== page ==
It was late enough I slipped the binoculars up to identify the buck following her, and could see the defined full neck of the old buck. The doe fed past my shooting lane at 20 yards as he eased onto the field edge. Broadside at 25 yards, I couldn't tell if there was any light brush or weeds which might deflect my arrow in the low light, so pivoted to prepare for a shot through the clearing as the doe worked deeper into the field. After five minutes he still hadn't approached, but I could see movement the size of his head just off the shooting lane, like he was grazing on the wheat. Darkness was enveloping us as another five minutes passed, while the calm night air carrying his heavy rutting scent to me, giving me the confidence to hold tight as he finally entered the clearing. However, it was a foraging raccoon I'd been watching, followed by another! Knowing I needed to force the issue I leaned back to find him in the same position. Taking the shot, which appeared clear, I wasn't completely surprised to hear my arrow tick a branch, causing him to jump and swing around into the clearing, looking back in the direction of the noise. My longbow was quiet enough the doe had remained feeding, which kept him somewhat calm. He alternated his intense gaze from where the arrow had passed him and the branch as I nocked another arrow, slowly drew my bow as he locked onto me, and held for a few seconds for arrow I thought I'd missed when a solid, steady thump of a deep hit came back. He whirled and ran across the neck of the field, snorting hard twice after reaching the brush, then continued up the ridge where he blew three more times, unlike any mortally wounded deer I'd heard before, but likely trying to alarm the doe so she'd follow him. I waited a few minutes for things to calm, knowing the entire field had heard the ruckus, then sent another arrow where he had been standing to mark the spot, causing deer near me to trot away and allowing me to slip back to the canoe. I had a 7pm meeting to make, and it was after 6pm, but allowed myself a peaceful trip down the river. by starlight, the current doing half the work.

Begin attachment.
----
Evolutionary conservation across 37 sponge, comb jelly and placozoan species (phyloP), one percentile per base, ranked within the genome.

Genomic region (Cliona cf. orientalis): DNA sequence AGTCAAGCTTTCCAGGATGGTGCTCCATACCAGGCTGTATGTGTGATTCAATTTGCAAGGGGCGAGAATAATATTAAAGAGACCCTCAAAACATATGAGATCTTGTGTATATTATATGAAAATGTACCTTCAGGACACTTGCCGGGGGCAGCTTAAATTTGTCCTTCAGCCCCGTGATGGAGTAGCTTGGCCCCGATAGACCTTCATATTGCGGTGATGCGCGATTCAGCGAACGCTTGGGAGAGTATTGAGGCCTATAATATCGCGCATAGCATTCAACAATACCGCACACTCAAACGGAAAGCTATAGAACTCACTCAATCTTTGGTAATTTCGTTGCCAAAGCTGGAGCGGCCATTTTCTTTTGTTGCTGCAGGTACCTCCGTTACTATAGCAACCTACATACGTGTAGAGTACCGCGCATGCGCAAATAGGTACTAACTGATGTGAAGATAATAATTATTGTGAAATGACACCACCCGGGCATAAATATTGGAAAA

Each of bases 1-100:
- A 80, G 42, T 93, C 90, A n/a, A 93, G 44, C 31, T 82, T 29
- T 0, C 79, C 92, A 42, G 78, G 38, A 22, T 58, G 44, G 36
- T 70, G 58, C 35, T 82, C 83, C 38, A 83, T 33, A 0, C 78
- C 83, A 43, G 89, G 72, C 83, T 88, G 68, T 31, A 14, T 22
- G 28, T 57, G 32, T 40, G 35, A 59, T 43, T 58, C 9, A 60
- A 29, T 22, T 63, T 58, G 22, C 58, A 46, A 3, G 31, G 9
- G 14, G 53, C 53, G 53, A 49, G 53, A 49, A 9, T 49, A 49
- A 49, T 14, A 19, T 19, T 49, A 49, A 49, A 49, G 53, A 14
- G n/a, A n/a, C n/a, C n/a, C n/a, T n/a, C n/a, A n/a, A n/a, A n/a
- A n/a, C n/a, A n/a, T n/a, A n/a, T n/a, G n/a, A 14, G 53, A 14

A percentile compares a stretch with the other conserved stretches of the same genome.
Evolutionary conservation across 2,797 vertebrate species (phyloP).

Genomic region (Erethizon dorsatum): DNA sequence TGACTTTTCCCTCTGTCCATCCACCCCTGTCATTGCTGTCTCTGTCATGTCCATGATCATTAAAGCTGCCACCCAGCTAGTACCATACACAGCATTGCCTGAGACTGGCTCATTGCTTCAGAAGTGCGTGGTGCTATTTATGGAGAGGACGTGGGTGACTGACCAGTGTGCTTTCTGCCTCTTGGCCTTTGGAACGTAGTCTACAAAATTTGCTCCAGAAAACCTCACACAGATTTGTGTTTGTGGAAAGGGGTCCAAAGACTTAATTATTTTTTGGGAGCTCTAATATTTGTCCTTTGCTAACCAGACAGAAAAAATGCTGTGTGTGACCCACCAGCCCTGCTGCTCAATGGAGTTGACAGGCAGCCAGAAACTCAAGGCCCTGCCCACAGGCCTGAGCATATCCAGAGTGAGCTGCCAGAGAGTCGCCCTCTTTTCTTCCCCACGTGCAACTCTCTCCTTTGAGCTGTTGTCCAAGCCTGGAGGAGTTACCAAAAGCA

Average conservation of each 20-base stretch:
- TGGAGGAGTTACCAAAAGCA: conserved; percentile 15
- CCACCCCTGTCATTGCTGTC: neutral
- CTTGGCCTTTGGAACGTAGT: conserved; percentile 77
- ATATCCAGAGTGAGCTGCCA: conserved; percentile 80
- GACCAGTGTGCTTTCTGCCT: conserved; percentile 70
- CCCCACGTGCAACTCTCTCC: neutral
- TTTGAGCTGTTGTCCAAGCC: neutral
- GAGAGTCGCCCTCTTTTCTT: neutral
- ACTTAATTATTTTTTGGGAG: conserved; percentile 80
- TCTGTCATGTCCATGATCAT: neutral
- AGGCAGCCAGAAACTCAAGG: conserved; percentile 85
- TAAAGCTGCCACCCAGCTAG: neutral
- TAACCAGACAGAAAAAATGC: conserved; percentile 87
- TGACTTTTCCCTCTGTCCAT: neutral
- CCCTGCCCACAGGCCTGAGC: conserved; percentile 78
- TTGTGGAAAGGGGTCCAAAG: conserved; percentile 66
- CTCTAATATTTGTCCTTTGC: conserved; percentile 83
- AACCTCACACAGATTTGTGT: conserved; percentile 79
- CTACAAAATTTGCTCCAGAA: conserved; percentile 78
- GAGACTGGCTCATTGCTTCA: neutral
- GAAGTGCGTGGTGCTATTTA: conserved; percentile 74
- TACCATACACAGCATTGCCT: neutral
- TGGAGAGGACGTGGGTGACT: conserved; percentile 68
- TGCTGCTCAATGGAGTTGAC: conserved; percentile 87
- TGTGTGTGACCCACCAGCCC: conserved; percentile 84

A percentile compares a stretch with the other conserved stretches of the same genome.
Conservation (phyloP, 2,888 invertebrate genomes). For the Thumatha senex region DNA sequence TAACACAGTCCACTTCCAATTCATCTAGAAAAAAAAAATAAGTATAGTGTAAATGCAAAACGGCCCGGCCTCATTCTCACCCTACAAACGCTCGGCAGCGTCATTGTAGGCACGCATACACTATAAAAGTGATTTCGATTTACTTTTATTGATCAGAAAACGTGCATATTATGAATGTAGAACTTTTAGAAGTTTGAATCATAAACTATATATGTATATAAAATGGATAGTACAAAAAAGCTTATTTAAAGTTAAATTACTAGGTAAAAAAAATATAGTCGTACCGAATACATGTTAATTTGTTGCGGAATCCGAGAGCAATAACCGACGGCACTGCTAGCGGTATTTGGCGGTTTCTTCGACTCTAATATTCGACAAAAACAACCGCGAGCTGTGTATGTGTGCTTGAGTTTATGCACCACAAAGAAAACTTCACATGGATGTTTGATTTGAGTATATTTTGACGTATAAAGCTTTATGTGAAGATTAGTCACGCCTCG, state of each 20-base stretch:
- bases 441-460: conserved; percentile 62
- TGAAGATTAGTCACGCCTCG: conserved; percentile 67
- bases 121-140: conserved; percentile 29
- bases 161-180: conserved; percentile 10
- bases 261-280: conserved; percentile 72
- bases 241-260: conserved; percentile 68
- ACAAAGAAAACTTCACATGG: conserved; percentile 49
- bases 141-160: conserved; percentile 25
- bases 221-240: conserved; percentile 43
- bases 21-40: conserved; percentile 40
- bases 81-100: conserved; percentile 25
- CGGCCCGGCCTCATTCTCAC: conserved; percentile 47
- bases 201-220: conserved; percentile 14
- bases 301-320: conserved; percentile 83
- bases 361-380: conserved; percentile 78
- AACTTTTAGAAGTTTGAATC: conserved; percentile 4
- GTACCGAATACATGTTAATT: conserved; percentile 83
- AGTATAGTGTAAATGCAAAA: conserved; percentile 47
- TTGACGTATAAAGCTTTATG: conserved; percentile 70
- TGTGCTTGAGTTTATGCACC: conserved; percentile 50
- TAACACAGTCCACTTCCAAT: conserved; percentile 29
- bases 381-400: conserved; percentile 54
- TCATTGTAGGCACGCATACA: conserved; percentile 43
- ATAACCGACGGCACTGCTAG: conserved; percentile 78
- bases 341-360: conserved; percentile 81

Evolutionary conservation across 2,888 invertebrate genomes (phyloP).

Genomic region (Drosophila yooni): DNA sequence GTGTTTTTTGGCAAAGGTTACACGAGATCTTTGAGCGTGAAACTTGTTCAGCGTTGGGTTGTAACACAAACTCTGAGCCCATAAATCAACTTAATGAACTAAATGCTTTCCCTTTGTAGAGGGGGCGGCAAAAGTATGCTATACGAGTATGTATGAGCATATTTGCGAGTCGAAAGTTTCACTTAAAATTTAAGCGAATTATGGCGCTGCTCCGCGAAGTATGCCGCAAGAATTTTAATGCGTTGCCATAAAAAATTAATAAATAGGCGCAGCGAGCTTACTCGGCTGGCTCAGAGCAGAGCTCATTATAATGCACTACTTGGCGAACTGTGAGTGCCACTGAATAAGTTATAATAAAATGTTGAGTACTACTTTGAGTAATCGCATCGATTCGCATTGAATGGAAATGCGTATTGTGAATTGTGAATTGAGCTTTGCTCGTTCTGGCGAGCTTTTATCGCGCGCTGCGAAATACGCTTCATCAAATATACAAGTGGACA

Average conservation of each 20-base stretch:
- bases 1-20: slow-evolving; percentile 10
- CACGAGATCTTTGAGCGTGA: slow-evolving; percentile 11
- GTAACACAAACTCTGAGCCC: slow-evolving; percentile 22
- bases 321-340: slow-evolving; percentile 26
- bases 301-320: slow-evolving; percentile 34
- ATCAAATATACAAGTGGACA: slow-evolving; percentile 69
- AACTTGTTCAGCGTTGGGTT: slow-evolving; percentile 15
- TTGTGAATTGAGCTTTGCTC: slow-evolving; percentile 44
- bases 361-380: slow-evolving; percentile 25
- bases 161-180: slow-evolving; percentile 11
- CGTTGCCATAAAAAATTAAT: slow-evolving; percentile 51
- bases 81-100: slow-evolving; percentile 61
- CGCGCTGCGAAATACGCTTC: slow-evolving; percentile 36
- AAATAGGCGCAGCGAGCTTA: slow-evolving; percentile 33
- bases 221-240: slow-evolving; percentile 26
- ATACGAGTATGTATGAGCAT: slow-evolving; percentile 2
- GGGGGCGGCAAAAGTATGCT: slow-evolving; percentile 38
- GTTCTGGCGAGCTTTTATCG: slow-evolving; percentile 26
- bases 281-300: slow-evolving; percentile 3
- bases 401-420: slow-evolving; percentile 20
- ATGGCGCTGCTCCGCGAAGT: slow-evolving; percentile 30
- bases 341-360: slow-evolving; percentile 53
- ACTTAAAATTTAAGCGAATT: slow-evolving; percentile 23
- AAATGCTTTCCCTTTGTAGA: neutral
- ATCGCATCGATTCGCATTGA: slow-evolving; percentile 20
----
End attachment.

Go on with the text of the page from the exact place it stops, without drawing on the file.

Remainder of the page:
I returned with my father at 9:30 and followed the trail as it turned along the ridge, dropping down into the bottom where he'd came from, as I heard a pack of coyotes howl in the direction we were heading, even though they should have been able to smell us. The trail was diminishing as we entered a grassy flat, further challenging us, so I swung around in the direction of the coyotes to find two pair of eyes, a little too yellow and narrow for deer, glaring back from two directions about 75 yards away. Continuing between the two I found him at midnight, already molested, already molested by the devils.

He appears to be 6-7 years old, an old fellow by deer standards. He'd taken an antler tine to his abdomen during an earlier fight, puncturing an intestine, and another underneath his chest, so I'm not sure he'd have made it through the winder. One side of his rack noticeably smaller, whether from an old injury side or genetics remained to be determined, but either way it as time for him to go...